Readers write 1987 No 3


A NEW CLUB IN BETHELEHEM We want people to join us in Bethelehem. We have some space and we want to make a park. We call ourselves the Life Club. We ask you to put our message in your magazine. We want to teach people to work for themselves. We want to teach each and every person to use their talents. If people want to join us, they must write to: Life Club, P.O. Box 5085, Bethelehem 9702 . Moeketsi Mokoena BETHELEHEM


APARTHEID The people are dead The children are being killed and are killing Is this really Africa? Do people really care? Do people really know what is happening? There is a war. The war is between people who are right and people who are wrong We are fighting because of Apartheid. One day this war will end. Yes, the war will end. Alexander Kaye HYDE PARK


THE YOUTH The youth are important because the future lies in their hands. I want to ask these questions. * how must young people behave? * what responsibilities do young people have? I think that young people must have good manners. They must be on time. And they must have self-discipline. They must learn to choose between good and bad. Education is very important for young people. Education must open our minds and help us to find answers to our problems. We must also learn about our own history. When we know our own history, we make our society strong. The youth must take part in things that are happening in their communities. We must know what is happening in our country. We must work for a better future for everyone. We must keep our minds open to new ideas. And we must use our talents to help other people. I want to know what other people think about the youth. Thank you. Abednigo Motsopi T.C.C.Student Piet Retief


LOCATION AT NIGHT If you move around at night, you are making a mistake – or that is what the SADF and the SAP say. And sometimes they come, doing house-to-house searches. Why don’t the SADF and the SAP go and guard their tri-cameral parliament – and leave us alone. We want to enjoy our Freedom Charter. We want the ANC and PAC to be unbanned. We ask for the same education for everyone -not Bantu education. We want the SADF and SAP out of our townships. We want the State of Emergency to end. And lastly, we want the newspapers to be free to write what they want. A Member UITVLUGT YOUTH CONGRESS


Hello, Learn and Teach readers Hey Comrades, we have a problem here in Piet Retief. The police go around with guns. They say they want to keep us safe. But in December and January, there were two very big storms and a tornado (inkanyamba). The police did not protect us then -they ran to their houses. Two people were killed in those storms – two of our comrades. Now, what we want to know is this: Why did the police not use their guns shoot the inkanyamba? Why did they not handcuff the inkanyamba? Why did they not use their sjamboks to beat the inkanyamba’s buttocks? Why did they not put the inkanyamba in their hippo’s and take it away? Why? Why? Why? Worried Comrades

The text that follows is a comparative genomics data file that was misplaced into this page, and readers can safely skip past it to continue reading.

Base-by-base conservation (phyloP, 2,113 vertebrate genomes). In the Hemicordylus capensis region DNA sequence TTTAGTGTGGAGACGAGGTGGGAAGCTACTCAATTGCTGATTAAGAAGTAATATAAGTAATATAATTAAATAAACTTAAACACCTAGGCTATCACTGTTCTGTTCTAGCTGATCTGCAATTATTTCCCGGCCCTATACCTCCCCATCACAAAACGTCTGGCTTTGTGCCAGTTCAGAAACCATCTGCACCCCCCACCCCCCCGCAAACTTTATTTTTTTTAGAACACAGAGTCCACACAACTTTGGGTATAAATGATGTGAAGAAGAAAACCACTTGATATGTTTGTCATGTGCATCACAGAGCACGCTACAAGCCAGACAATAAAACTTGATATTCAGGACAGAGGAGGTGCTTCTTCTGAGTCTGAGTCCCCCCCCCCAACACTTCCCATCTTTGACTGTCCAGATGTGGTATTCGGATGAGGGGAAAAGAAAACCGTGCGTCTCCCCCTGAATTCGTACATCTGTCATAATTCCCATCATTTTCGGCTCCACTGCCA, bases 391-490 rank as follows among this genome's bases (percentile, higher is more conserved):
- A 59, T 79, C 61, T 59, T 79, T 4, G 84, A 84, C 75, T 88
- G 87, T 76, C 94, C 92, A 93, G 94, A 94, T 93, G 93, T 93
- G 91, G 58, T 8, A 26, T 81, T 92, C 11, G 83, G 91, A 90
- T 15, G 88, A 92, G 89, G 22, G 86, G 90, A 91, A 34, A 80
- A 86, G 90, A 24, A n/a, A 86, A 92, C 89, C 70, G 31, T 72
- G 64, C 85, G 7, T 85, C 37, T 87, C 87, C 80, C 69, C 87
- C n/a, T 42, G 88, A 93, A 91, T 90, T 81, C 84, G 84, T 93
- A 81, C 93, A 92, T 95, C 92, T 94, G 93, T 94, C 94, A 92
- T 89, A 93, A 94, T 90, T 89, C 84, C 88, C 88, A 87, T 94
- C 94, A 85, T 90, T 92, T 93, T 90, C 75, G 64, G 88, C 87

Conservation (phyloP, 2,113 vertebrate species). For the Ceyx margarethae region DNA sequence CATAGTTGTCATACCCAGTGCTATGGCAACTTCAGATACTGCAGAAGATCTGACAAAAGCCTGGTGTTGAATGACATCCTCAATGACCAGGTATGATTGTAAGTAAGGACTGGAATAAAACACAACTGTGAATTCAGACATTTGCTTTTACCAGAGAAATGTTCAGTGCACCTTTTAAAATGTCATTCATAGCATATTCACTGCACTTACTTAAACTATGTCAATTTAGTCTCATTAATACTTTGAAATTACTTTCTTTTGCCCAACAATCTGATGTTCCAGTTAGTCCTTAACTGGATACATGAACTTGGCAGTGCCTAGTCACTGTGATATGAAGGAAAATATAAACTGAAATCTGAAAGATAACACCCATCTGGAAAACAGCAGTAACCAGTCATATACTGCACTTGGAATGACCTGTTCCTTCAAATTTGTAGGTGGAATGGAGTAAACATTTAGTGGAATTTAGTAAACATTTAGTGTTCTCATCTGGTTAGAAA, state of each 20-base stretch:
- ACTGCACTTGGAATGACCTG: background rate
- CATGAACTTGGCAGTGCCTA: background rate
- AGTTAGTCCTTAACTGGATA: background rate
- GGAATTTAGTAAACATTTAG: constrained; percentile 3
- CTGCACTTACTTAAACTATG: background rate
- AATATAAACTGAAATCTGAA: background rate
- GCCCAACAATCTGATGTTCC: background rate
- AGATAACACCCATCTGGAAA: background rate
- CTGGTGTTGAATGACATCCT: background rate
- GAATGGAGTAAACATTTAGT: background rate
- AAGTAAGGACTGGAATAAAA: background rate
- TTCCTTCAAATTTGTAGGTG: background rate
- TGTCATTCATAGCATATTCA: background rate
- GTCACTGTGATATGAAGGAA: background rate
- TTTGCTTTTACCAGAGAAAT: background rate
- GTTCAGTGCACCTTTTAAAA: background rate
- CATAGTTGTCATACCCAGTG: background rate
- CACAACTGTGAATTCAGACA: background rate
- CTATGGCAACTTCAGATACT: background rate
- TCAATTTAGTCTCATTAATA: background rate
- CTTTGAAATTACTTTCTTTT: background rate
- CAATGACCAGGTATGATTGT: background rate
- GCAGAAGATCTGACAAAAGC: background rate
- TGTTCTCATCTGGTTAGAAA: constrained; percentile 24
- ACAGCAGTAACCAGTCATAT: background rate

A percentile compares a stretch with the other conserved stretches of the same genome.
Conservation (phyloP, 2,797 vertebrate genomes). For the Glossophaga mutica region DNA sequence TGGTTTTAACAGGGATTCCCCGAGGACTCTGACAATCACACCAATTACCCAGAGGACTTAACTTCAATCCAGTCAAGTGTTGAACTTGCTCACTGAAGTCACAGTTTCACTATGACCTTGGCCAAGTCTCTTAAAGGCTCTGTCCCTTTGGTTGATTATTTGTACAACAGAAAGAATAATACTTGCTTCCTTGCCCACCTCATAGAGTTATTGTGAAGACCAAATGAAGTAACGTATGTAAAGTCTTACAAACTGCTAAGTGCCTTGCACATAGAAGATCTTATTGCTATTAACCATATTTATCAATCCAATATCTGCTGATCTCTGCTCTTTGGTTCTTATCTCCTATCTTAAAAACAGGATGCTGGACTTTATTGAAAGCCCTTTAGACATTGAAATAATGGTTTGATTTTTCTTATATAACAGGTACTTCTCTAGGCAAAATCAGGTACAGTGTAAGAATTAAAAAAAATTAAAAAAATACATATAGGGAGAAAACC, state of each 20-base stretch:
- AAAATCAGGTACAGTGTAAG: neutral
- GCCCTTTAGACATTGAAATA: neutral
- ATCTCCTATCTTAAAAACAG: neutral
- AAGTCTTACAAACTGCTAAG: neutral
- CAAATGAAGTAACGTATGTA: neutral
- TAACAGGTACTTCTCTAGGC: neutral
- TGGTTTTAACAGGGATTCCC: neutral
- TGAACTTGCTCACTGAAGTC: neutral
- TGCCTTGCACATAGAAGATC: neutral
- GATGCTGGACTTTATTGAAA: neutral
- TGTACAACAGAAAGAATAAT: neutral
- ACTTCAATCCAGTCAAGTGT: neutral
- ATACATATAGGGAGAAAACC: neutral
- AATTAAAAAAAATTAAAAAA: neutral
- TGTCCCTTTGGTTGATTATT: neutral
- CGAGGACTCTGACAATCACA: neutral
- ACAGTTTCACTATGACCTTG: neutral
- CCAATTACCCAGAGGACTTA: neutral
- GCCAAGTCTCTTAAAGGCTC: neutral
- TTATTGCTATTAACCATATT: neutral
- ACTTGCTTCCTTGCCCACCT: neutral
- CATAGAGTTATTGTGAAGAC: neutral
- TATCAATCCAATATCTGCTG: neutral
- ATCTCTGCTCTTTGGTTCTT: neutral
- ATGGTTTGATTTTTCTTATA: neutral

MAKING A FALSE PICTURE What does Botha think he is doing, stopping people from knowing what is happening in the country? He paints a false picture so that whites will vote for the Nationalist Party in the coming elections. And what will the Nationalist Party do when they win? If Botha is serious about wanting peaceful change, then people must know what is happening. How can you have peaceful change if people are not ready for it? Also, they tell whites that the Africans in the townships are their enemies. Then Botha complains that many whites think that we cannot have peaceful change. Botha thinks by stopping the newspapers from writing about what is happening, the rest of the world will think there is peace in South Africa. But he must think again. My people see what is happening. No law can stop them from knowing. And they watch in horror. A Comrade  CAPE TOWN


ABOUT SLOPPY I like Learn and Teach very much, especially Sloppy. I think Sloppy is not only for laughing. I think Sloppy says something about our lives, here in Southern Africa. Am I right? Colin  OMARURU


A LETTER FROM LUDERITZ My name is Junias Alfred. I was born in Ovamboland in 1961. I have worked in Luderitz since 1978. I am a delivery man. My work is not easy. I work hard. I deliver to many people. I also have many friends. But I have a problem. All my friends want to talk to me when I am working. And I want to talk to my friends. But they cannot speak Vambo. So I must talk English. I try but I cannot talk English well. Now I go to night school four days a week. There are six teachers. They teach me and other workers to read and write English. I think this is my chance to learn. I call on other workers to use this chance, too. Junias Alfred LUDERITZ

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